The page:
Tuesday, April 29, 2008

The End of an Experiment

Wednesday, April 30, 2008

I'm sure you noticed that during the past few weeks I've had some ads lined up along the right side of my web pages. These ads were Google "Adsense" ads -- a program that makes it very easy for people like me to place targeted ads on web pages and get paid for doing so. I was intrigued, wanted to find out how it all worked, and hoped to maybe generate a little "coin" to offset some of the costs associated with keeping a website going.

After one month, I'm pulling the plug on these ads. It wasn't an easy decision -- the TDHoch board of directors discussed it for at least a minute or two. These ads generated over 8 bucks ($8.16 to be exact) in a little more than a month. At that rate, I could be into three figures after a year, and could actually get paid from Google. You see, your Google Adsense account must reach the magic $100 mark before they'll cut you a check. So with this obvious success and new-found wealth, why am I killing the ads?

Well, for a number of reasons. First, I've read websites and blogs that encourage readers to click on ads. It may not be stated as such, but the implication is that this is a no-cost way for readers to supplement the income of the website or blog owner. The reality is that this is fraud. When someone clicks on an ad for the sole purpose of creating a "click" in order to generate ad revenue, it's wrong. I felt smarmy asking people to shop by clicking on my ads, knowing full well that it's a rare bird indeed that shops this way. I believe the vast majority of the clicks from the Google Adsense program are fraudulent.

Google might well say that's right... but the program still works. The purveyors and advertisers may even have it built into their calculations... that the one click in a hundred or a thousand that actually buys something is worth all the other fraudulent clicks. But it just doesn't feel right, and I don't get good vibes about the whole deal. It feels like part of the "something for nothing" attitude that pervades our culture these days.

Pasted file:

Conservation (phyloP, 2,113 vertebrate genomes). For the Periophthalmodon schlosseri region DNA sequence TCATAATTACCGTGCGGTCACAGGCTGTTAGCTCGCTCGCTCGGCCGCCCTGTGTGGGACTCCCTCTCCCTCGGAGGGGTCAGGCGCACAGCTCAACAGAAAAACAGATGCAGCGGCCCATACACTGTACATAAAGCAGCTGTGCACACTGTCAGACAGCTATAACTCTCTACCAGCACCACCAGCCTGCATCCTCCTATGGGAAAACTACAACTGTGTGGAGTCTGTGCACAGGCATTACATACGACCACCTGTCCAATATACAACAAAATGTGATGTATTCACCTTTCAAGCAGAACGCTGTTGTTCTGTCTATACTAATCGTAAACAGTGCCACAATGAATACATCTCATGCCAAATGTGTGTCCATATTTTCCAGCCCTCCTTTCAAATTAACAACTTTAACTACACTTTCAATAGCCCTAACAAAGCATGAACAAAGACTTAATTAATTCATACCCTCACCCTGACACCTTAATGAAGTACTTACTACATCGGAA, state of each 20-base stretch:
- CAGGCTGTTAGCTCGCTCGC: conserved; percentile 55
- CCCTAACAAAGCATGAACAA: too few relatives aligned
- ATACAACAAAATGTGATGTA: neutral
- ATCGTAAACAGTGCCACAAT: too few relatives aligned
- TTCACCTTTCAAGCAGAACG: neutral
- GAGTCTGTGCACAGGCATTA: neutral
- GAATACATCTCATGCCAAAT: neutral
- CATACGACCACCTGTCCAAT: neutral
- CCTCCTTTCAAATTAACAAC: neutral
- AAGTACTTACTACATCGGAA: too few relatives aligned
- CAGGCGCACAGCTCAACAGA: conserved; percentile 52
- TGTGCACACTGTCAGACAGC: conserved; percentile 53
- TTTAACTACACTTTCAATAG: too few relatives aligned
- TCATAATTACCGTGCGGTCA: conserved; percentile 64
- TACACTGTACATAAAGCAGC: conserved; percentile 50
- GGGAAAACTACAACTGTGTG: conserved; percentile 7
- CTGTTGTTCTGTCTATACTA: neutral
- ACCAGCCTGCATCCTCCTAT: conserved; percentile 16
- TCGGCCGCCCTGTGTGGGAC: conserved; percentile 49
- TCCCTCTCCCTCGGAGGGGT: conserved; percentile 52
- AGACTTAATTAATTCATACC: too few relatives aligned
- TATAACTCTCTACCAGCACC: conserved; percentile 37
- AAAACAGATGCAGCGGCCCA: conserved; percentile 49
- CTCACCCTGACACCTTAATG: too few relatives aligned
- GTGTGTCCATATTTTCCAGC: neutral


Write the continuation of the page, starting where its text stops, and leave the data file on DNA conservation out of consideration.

Second, I think electronic ad pollution is as bad an any other kind of pollution. It's really just cyber-litter floating around the net -- very much like the Taco-Bell wrapper blowing around your backyard (or my campsite). Businesses advertise everywhere they can to get a leg up on the competition... they have video screens on gas pumps so they can fill you up as you fill your car up... they have advertising at the urinal so they can drain your wallet as you drain your bladder... it's everywhere and technology is making it easy to put it anywhere.

Well, it's not going to be on our website anymore.

My third reason for killing the Google Adsense ads is that Google's goals and my goals are not in synch. I don't have enough traffic to generate any real ad revenue -- traffic is not the purpose of my website. I put this site up to communicate and share our experiences with friends and relatives. I also had the objective of learning about website technology -- what it takes to build a website and how it all works. I never once had the objective of making my website a medium for advertising to those I care for.

So the experiment is over. No more ads. You can visit, view photos, read, enjoy, and share all you want... without being bombarded by the ad pollution you hate. We are ad-free once again.

T

The Columbia River Highway

Tuesday, April 2, 2008 -- Vancouver, WA

The last installment on our Saturday trip to Mt. Hood, Hood River, and the Columbia Gorge.

After leaving Timberline Lodge, we proceeded a little further east on Hwy 26 to where Hwy 35 North separates and goes around the eastern flank of Mt. Hood, then down into Hood River, OR along the Columbia River on the eastern end of the Gorge. Like many roads in mountainous areas, this one follows a path cut by streams full of melting runoff from the snow pack high above.

We stopped in Hood River at a park along the Columbia to take a few pictures. Hood River is the eastern end of the Columbia River Gorge (Portland and Vancouver are just beyond the western end). Until the early 1900's, there was only a rustic rudimentary trail that traversed the Gorge. The rugged rocky shoreline and the unpredictable water levels kept most traffic to the river or to a better trail through a pass on the north side of Mt. Hood. But about 1910, the legislature got serious about building "good roads" and planning for the Columbia River Highway began.